How many muscles are in an Elephant’s trunk?
The trunk (nose) of the African Savannah Elephant (Loxodonta africana), a large mammal in the Elephantidae family, is its nose or proboscis.
The African Elephant eats grass, trees, bushes, fruit, and bark. It uses its trunk to rip branches from trees to put them in its mouth. It can also pick up small objects of food with its trunk – the trunk is a prehensile appendage. For drinking, its trunk is used as a siphon to suck up water. Its trunk is also used to squirt water over its body to keep cool, trumpet to communicate, and snorkel to breath underwater.
The trunk weighs more than 100 kilograms (220 pounds) and can be about 2 metres (7-8 feet) long. It is 15 centimetres (6 inches) in diameter at the tip, with two nostrils that are 5 centimetres (2 inches) in diameter.
There are no bones in the trunk.
The African Elephant has two ‘fingers’ at the end of its trunk, which helps it to pick up small objects. The Asian Elephant (Elephas maximus) has only one ‘finger’ at the end of its trunk.
There are two types of muscles in an Elephant’s trunk: 1) superficial muscles called dorsals, ventrals, and laterals, and 2) internal muscles called transverse and radiating muscles.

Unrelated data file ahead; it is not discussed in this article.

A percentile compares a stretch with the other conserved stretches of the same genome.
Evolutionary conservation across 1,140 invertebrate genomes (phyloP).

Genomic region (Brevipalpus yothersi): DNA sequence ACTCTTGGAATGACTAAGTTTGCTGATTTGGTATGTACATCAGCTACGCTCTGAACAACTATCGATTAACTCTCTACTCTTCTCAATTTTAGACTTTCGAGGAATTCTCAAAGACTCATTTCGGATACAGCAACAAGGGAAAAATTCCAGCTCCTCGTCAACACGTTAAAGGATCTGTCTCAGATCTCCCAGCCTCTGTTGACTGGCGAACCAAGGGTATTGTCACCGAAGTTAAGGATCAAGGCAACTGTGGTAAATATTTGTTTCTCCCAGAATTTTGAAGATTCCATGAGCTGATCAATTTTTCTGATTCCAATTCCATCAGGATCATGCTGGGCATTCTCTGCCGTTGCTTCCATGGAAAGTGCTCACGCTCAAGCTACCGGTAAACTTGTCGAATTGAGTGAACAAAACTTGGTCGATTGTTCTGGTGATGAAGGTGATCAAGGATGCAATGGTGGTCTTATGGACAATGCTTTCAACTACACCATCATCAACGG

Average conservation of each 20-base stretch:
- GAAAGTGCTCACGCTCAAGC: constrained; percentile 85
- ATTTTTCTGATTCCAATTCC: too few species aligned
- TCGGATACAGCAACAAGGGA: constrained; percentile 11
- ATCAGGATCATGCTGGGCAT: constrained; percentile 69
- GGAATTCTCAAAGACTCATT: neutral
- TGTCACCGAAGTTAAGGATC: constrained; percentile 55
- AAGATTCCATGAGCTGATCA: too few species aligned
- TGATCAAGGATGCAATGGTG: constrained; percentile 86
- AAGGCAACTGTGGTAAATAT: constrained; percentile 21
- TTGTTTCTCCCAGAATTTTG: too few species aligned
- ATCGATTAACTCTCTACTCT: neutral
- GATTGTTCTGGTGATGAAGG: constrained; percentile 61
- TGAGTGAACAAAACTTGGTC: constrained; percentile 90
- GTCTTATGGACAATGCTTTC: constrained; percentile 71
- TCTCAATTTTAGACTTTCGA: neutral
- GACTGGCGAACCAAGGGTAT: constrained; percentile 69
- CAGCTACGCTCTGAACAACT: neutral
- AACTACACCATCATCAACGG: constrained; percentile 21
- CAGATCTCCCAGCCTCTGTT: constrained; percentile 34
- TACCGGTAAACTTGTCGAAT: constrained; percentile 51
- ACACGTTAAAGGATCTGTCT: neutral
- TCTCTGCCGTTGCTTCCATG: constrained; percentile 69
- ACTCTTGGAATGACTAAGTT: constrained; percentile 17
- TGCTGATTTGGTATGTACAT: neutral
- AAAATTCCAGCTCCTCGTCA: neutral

The African Elephant has less trunk muscles than the Asian Elephant, but it is unclear exactly how many muscles are in an Elephant’s trunk.
Safari Africana says there are close to 40,000 separate muscles in an Elephant’s trunk, compared to 600 muscles in a human body. Elephant Aid International says the trunk has over 50,000 individual muscles, and Elephant Nature Park says it has up to 100,00 muslces. The BBC, in a 2019 video, says the trunk has more than 100,000 muscles. Other websites say that an Elephant’s trunk has 8 pairs of muscles on the sides, with 150,000 muscle fascicles (bundles of skeletal muscles).
With so many muscles, the trunk is both rigid and very flexible. Different sections of the trunk can work independently, and can bend or twist, lengthen and shorten, lift heavy weights, and pick up delicate objects.
Location of photographs: Kenya
Photographer: Martina Nicolls
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